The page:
Please welcome guest blogger Kathy Teel to Fighting Fatigue. Kathy Teel and her husband, Matt, are the proprietors of Teel Writing and Editing Services. They also teach college classes and raise three great kids.
Doctors really don’t know what causes Type 1 diabetes, the type most common to children. Research is being done to explore both genetics and environmental triggers, but many kids who are diagnosed with diabetes have no family history of it at all.
Diabetes is manageable; kids who have this condition can live normal, active lives if they pay close attention to treating their condition. If your child doesn’t do this conscientiously, he or she might develop several undesirable complications. It’s important that a child not be deliberately frightened about the possible long-term effects of diabetes, but it’s also vital that they take it seriously. Nobody wants to think of their kids suffering from nerve damage, blindness, heart disease or amputation.
So how do you know if your child has diabetes? There are some symptoms that all parents should be on the lookout for:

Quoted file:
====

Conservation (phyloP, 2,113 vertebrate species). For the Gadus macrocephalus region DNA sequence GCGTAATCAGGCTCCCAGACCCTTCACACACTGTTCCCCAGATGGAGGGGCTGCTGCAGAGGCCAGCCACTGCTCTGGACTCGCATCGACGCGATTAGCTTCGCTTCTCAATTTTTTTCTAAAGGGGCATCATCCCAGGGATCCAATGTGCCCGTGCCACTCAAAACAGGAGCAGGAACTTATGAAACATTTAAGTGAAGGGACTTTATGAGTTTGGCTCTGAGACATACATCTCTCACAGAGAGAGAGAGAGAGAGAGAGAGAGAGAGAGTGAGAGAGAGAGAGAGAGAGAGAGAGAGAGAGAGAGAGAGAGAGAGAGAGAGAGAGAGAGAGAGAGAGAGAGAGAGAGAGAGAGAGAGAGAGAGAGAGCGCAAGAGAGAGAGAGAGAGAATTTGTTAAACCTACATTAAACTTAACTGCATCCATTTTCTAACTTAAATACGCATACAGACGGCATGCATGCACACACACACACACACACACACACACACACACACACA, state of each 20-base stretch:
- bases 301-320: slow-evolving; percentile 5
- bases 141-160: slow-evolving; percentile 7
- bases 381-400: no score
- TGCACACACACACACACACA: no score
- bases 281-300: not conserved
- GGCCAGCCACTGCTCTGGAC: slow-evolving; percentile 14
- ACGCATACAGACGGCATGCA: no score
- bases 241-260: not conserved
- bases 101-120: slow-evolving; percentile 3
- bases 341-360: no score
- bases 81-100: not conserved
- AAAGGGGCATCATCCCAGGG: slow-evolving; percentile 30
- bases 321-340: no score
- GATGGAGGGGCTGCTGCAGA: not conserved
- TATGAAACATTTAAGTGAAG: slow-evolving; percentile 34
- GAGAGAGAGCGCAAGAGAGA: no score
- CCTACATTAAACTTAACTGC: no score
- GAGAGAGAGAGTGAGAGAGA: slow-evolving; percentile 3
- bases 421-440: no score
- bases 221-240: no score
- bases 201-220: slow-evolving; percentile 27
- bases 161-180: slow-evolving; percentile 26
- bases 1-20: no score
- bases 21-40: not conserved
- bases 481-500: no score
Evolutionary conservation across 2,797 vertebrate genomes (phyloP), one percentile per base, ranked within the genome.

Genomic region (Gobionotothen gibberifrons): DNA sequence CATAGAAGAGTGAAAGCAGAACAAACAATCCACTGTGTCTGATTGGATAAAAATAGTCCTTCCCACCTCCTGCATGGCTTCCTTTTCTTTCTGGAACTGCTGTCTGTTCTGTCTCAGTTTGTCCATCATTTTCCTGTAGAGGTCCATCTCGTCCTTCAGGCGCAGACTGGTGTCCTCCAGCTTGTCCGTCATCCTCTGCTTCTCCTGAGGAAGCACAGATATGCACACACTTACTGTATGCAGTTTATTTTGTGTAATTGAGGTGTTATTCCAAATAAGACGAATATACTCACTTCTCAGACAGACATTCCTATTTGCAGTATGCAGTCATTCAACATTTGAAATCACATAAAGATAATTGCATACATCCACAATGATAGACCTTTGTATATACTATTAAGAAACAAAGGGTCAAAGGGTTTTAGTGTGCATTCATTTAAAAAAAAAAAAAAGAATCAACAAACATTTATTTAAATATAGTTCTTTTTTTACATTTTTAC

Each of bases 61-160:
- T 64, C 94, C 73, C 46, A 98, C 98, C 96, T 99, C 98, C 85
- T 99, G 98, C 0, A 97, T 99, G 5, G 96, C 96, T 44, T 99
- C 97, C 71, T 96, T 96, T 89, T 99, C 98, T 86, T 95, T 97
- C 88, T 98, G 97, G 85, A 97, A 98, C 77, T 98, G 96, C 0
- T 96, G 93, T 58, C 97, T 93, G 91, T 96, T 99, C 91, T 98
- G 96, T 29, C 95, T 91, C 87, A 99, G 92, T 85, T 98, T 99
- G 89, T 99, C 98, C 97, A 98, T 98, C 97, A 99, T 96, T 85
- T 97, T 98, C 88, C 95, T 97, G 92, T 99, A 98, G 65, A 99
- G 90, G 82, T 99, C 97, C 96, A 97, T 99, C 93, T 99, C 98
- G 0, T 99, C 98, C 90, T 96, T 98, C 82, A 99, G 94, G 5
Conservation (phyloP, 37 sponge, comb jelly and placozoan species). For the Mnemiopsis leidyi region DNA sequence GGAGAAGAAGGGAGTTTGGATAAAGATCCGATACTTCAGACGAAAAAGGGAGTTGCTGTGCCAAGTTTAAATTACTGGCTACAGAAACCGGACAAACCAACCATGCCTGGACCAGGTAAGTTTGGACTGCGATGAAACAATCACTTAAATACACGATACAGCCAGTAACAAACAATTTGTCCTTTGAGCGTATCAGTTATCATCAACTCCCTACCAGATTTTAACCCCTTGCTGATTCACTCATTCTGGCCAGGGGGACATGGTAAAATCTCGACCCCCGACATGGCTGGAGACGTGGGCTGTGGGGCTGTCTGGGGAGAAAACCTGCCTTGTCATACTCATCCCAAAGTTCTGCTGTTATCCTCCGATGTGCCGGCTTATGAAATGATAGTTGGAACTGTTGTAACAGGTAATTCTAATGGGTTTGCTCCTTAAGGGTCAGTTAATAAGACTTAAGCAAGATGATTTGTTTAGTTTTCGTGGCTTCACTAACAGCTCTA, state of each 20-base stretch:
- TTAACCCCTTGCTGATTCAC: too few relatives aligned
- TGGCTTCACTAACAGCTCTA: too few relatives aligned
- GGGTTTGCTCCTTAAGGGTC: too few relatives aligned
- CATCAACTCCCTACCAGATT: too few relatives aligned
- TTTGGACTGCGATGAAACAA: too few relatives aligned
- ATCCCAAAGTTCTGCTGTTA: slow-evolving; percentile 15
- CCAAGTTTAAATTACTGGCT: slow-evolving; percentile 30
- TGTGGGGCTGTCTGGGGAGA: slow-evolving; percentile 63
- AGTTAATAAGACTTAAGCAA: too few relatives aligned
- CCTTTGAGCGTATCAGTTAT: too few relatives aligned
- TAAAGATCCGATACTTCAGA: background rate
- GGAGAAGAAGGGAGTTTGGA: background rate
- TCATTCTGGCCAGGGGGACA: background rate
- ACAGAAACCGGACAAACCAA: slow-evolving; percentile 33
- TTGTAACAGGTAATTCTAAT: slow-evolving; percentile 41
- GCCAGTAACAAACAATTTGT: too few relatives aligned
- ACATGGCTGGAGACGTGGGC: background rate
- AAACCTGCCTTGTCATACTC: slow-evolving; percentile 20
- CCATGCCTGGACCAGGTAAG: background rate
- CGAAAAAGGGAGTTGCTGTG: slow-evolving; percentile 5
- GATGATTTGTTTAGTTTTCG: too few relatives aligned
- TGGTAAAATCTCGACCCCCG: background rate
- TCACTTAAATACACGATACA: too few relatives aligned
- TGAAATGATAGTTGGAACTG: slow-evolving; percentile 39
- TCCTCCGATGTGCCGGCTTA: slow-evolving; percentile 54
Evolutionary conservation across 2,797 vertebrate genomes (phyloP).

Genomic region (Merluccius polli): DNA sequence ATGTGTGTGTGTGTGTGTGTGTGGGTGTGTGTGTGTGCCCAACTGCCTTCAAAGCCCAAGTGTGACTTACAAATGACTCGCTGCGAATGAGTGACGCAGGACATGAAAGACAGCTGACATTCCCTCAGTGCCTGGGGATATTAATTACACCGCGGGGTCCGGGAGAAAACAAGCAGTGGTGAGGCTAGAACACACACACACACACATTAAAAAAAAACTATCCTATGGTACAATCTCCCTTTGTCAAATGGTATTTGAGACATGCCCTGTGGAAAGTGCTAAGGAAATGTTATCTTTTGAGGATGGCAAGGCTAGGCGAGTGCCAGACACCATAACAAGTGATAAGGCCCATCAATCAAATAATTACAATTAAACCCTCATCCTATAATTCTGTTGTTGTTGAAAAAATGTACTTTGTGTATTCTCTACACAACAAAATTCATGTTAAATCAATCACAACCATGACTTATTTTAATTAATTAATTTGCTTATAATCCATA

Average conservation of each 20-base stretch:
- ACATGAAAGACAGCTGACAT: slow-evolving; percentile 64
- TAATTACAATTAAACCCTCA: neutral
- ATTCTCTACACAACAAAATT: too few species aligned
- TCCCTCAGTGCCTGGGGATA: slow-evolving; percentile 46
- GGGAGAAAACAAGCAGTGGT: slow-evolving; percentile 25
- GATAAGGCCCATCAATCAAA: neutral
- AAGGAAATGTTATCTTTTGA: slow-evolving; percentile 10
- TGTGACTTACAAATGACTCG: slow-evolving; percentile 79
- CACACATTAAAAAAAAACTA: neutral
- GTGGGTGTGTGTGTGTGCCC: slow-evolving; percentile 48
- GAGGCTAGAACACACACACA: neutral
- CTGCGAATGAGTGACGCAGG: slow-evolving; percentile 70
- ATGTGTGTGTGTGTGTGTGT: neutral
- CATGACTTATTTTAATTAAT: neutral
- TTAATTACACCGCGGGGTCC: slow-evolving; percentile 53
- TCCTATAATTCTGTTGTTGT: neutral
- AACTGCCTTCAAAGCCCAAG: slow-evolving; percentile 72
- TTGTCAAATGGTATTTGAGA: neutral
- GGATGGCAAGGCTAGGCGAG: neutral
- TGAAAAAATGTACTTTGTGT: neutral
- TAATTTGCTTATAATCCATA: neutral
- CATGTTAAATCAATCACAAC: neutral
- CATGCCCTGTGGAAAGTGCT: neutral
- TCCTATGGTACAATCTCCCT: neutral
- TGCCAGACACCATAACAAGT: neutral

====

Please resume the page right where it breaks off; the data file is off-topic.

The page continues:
- Excessive thirst. Is your child constantly asking for something to drink?
- Frequent urination. If you find yourself saying, “Are you in the bathroom again?”…pay attention!
- Drowsiness or lethargy. They fall asleep over their homework, or they just can’t get the energy to do things they used to enjoy. If you’ve tried adjusting your child’s bedtime and it isn’t helping, bring this to your doctor’s attention.
- Sugar in urine. Obviously your doctor will have to test this, but it’s a pretty significant indicator.
- Sudden vision changes. The cells in the eyes are being attacked by the immune system, so vision decreases fairly quickly. Many child and adult diabetes patients are referred for diagnosis by their eye doctor.
- Increased appetite. Are they suddenly hungry all the time, and can’t seem to get enough? They could be going through a growth spurt, as all kids do…but it could be diabetes.
- Sudden weight loss. None of that food is being processed like it should be. Instead of gaining weight, they might lose weight very quickly.
- Fruity, sweet, or wine-like odor on breath. The imbalance of sugar and insulin in the blood can come out in strange ways, including very sweet breath.
- Heavy, labored breathing. Your child might find it hard to catch his or her breath, even if they aren’t doing anything strenuous.
- Stupor, unconsciousness. If diabetes goes too long without being diagnosed, it can cause kids to faint or, in extreme cases, fall into a coma.
Taken alone, most of these symptoms seem harmless, but together, they could indicate the presence of Type 1 diabetes. Don’t be afraid to bring them up to your doctor; he or she can judge whether there’s anything to be concerned about. The sooner you start treatment, the more likely your child is to live a normal, active life.